Maryland grain farmers may have better harvest than anticipated

ON THE FARM

November 18, 2007|By TED SHELSBY

The hot, dry harvest year now drawing to a close was a dismal one for the region's grain farmers, but it was slightly better than expected, according to a government survey.

Farmers in Maryland and Delaware are reporting better yields than originally predicted, said Barbara Rater, director of the USDA's Maryland agriculture statistics office.

With 95 percent of the corn in the bin, the U.S. Department of Agriculture is predicting that Maryland farmers will harvest 90 bushels of corn from each acre planted, an increase of nearly 6 percent over the government's October forecast of 85 bushels. The survey, released last week, was based on field conditions as of Nov. 1.

For most farmers it is too little too late. Melvin Baile Jr., a Carroll County grain farmer, said he would need to harvest at least 110 bushels per acre to cover the cost of planting and harvesting.

This year's corn yield is down from 142 bushels per acre last year. It will be the smallest harvest since the drought of 2002, when the state average was 74 bushels per acre.

The growing season was no better in Delaware. Neither is the corn yield estimate.

Grain farmers in other parts of the country fared much better. Corn production nationwide is forecast to be a record 13.2 billion bushels, which would represent an increase of 25 percent over last year's harvest.

Farmers nationwide are expected to get a yield of 153 bushels per acre, the second-highest on record.

Maryland's soybean crop also is expected to be slightly larger than previously projected, according to the USDA data. Farmers are estimating an average yield of 26 bushels per acre, an increase of one bushel per acre over the government's October estimate but well below last year's yield of 34 bushels.

The Maryland soybean harvest is about 75 percent complete.

Delaware farmers expect a yield of 23 bushels per acre of soybeans. The U.S. average is forecast at 41.3 bushels per acre.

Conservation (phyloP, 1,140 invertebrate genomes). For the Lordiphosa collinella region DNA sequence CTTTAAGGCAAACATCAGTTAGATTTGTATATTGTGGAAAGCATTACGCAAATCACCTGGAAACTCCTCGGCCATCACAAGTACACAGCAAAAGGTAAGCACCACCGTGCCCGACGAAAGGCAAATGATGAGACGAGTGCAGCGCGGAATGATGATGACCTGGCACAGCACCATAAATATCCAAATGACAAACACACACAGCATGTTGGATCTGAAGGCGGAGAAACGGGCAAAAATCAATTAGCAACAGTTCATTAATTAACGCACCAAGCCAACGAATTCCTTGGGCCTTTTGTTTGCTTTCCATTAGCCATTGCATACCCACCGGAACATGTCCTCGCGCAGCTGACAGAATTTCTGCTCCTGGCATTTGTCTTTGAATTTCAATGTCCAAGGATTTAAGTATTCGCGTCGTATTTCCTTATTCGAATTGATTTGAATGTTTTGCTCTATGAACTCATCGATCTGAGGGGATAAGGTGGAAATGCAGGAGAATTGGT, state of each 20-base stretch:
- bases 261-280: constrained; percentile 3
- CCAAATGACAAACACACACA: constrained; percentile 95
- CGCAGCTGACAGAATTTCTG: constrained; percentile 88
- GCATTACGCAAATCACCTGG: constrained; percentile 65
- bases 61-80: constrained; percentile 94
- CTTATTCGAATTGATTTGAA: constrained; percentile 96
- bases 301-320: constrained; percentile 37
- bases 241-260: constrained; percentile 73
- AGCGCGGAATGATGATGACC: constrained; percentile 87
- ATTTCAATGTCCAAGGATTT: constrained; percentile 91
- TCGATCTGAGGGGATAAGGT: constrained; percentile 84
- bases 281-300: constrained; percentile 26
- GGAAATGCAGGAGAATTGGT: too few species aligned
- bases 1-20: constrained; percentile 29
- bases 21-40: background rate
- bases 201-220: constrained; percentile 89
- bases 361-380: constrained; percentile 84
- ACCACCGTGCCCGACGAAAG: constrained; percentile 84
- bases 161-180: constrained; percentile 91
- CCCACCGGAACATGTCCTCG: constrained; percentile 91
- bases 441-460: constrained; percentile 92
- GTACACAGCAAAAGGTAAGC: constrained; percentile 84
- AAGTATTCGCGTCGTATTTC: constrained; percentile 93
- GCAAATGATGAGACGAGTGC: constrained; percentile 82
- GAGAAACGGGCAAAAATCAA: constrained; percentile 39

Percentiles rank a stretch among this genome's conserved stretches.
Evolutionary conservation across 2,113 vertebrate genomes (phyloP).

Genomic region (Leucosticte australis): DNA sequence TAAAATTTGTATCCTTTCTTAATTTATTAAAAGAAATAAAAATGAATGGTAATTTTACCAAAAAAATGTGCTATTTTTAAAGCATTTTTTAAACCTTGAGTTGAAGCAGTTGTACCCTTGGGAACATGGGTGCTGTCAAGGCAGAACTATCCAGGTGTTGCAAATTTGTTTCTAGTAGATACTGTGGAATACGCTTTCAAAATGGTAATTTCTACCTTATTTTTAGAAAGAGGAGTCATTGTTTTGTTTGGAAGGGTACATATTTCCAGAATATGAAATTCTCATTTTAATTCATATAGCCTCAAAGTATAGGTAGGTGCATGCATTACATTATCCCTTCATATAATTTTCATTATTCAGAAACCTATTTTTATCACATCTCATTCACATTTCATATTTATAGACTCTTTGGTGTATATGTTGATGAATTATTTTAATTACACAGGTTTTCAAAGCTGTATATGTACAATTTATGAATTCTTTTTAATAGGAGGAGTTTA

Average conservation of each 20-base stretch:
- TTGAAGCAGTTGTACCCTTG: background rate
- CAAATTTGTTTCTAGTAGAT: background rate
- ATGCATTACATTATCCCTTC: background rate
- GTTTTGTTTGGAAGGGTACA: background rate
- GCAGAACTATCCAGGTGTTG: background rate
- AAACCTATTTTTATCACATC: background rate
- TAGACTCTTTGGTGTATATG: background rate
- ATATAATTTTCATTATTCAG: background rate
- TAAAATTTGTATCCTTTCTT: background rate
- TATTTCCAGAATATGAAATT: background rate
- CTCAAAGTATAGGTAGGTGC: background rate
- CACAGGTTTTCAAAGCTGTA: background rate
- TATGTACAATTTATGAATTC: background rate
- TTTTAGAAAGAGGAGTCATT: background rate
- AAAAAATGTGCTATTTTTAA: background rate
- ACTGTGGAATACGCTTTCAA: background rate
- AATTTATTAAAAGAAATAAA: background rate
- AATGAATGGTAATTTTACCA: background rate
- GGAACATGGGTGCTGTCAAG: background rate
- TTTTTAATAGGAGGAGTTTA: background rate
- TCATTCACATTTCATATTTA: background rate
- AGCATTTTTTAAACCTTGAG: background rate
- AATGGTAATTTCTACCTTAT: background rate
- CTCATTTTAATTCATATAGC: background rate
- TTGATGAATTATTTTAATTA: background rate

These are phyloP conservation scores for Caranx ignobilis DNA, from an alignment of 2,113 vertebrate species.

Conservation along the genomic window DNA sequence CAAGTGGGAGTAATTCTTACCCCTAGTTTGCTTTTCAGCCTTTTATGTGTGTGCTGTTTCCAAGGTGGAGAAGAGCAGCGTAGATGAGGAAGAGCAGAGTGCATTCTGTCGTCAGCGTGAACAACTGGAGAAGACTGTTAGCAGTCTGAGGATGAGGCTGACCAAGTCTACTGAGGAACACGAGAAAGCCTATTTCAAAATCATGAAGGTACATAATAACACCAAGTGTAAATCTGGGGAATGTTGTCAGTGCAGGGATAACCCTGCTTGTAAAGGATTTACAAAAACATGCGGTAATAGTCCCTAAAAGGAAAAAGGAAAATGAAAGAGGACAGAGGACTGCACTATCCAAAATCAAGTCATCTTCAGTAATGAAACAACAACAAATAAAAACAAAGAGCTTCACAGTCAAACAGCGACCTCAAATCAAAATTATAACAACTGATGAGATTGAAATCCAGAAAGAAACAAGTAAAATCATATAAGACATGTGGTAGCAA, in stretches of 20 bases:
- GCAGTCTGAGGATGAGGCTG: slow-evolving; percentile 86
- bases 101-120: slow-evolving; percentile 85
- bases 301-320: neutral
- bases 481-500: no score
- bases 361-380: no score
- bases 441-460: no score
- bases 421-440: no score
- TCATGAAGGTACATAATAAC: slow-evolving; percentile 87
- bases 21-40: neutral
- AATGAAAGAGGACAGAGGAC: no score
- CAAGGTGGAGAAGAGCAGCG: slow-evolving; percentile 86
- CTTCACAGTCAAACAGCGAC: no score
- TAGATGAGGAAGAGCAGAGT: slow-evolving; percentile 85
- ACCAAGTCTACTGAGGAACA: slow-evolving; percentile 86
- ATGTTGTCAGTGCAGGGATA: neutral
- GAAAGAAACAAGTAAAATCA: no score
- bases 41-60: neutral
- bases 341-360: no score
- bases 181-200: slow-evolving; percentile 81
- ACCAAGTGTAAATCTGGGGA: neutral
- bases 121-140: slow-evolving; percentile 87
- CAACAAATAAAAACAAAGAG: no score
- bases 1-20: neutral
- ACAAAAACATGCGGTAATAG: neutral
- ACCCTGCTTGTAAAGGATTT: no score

Corn and soybeans are the two major grain crops in Maryland. The bulk of the grain goes to the Eastern Shore poultry industry, where it is made into chicken feed.

Turkey time

Though the Thanksgiving holiday makes this a big week for the turkey, the big bird represents only a small part of Maryland's poultry industry.

According to the state Department of Agriculture, farmers produced 730,000 turkeys last year and sales totaled $12.5 million. By comparison, farmers produced 272 million broiler chickens last year, with sales topping $535 million.

Turkeys sold directly from the farm to the consumer account for only a small portion of the state production.

A list of farmers selling to consumers is available on the department's Web site, www.mda. state.md.us.

Firewood alert

State agriculture officials are issuing a warning to residents looking to stock up on wood for their fireplaces: Stay away from Prince George's County.

The department reminds residents that a quarantine prohibits the movement of ash wood ma- terials and all hardwood firewood out of the county.

The restriction is to prevent the spread of the emerald ash borer, a voracious beetle blamed for the destruction of 25 million trees, including 25,000 in Prince George's, since being discovered in Michigan in 2002.

The beetle resembles a small grasshopper. It is believed to have made its way from Michigan to the Clinton and Brandywine sections of Prince George's County in a shipment of trees from Michigan in violation of a quarantine there.

The emerald ash borer burrows through the bark of an ash tree and stops the flow of water from the roots. The infested tree usually dies within two or three years.

Managing nutrients

Seats are still available at three workshops designed for farmers who want to become certified by the state Agriculture Department to write nutrient-management plans for their operations.

Farmers who use manure and fertilizer on their fields may register for workshops in Charles County on Jan. 8, in Washington County on Jan. 22, or in Baltimore County on Feb. 12. To register, contact the department at 410-841-5959.

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